Situational sexual behavior is sexual behavior of a kind that is different from what is usual for that person (or from what that person normally exhibits) due to a social environment that permits, encourages, or compels those acts.
For example, people might not have sex with prostitutes in their home countries, but may do so when they visit other countries, where such activities are legal or ignored by authorities. To contrast, for pedophiles, specifically visiting foreign countries where sex with minors can be easily practiced is not situational sexual behavior.
Other examples are people in prison, the military, single sex boarding schools, or other sex-segregated communities, where members of those communities might engage in homosexual behaviors but identify as heterosexual otherwise. "Jailhouse gay" is a common slang term for such a situation.
In Islamic societies where the genders are heavily segregated, same-sex encounters are performed as an alternative to heterosexual encounters. This is despite Islamic prohibitions on homosexuality, and the fact that in many of these societies sodomy is punishable by death. The Wall Street Journal reported on this occurrence within Saudi Arabia on April 4, 2007, naming Jeddah and Riyadh as capitals of gay life in the kingdom, and noting that most Saudi men who engage in same-sex encounters "don't consider themselves gay, and others dismiss past homosexual behavior in their lives as part of growing up."
Many people change their sexual behaviour depending on the situation. For example, men and women in a university may practice bisexuality, but only in that environment. Experimentation of this sort is more common among adolescents, both male and female. Some colloquialisms for this trend include "heteroflexible", "BUG" (Bisexual Until Graduation), or "LUG" (Lesbian Until Graduation).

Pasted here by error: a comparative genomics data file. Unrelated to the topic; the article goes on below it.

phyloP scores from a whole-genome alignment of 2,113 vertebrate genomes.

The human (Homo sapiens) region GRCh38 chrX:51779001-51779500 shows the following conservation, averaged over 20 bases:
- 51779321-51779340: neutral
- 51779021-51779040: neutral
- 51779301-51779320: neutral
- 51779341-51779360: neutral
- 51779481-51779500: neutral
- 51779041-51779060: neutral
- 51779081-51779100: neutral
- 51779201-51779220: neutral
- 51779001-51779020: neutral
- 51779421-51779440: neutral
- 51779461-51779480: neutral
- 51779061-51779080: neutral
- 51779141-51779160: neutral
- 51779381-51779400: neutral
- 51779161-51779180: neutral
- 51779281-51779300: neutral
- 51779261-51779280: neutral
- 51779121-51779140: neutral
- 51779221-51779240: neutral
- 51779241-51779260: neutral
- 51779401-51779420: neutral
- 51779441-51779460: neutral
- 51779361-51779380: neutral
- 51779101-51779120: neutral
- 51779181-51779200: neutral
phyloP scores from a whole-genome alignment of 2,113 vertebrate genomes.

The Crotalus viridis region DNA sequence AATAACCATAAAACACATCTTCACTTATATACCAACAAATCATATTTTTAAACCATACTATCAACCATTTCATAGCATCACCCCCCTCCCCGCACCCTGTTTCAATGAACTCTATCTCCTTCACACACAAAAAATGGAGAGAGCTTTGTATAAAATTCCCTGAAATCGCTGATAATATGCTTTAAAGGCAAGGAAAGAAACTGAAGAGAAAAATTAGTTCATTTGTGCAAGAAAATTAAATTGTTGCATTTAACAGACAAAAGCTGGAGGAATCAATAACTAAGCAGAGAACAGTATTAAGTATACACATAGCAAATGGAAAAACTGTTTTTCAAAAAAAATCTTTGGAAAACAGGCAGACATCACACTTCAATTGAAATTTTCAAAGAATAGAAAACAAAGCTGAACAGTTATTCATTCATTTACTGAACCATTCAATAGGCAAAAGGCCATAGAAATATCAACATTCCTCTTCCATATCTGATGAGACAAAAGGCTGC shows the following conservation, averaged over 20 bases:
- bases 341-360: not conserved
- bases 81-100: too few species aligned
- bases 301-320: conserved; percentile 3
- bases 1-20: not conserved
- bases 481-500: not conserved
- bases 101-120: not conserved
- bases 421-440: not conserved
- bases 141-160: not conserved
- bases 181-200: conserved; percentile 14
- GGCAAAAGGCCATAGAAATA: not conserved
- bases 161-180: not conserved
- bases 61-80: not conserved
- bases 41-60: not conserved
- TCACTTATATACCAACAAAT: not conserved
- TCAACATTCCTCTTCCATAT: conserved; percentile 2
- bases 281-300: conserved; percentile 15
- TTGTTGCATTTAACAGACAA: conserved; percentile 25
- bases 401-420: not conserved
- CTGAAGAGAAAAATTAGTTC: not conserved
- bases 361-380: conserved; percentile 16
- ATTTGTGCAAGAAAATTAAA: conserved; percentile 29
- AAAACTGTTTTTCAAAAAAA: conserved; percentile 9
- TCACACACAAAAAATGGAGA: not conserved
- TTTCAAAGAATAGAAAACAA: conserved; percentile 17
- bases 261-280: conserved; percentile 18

Pseudo-homosexuality refers to homosexual anxieties, fantasies, or behavior, exhibited by people who self-identify as heterosexual or who have an opposite-sex sexual orientation (spontaneous attraction). Where actual sex is sought as a result, pseudo-homosexuality is putatively distinguished from homosexuality in that it may not reflect a desire based on sexual orientation or honest curiosity. For example, this behavior may be found in restrictive environments, such as prisons or encampments. Where consent is lacking in these circumstances, sociopathic elements may be manifest.
Due to its somewhat nebulous nature, pseudo-homosexuality may be claimed as a defense by heterosexuals who feel some insecurity or doubt concerning their own masculine role in any area of behavior -- sexual, social, or vocational. Anxieties about being homosexual are frequently symbolic reflections of failure in masculine aspiration and competitive defeat in power struggles. The fantasy of incorporation of the penis then appears as an attempt at magical repair. In such cases, the true homosexual motivation, if present at all, is very much in abeyance.
The notion of pseudo-homosexuality is important as it provided an alternative explanation for homosexual anxieties and fantasies among patients undergoing psychotherapy. These fantasies were earlier understood as the expression of the repressed homosexual component of our biological innate bisexuality.
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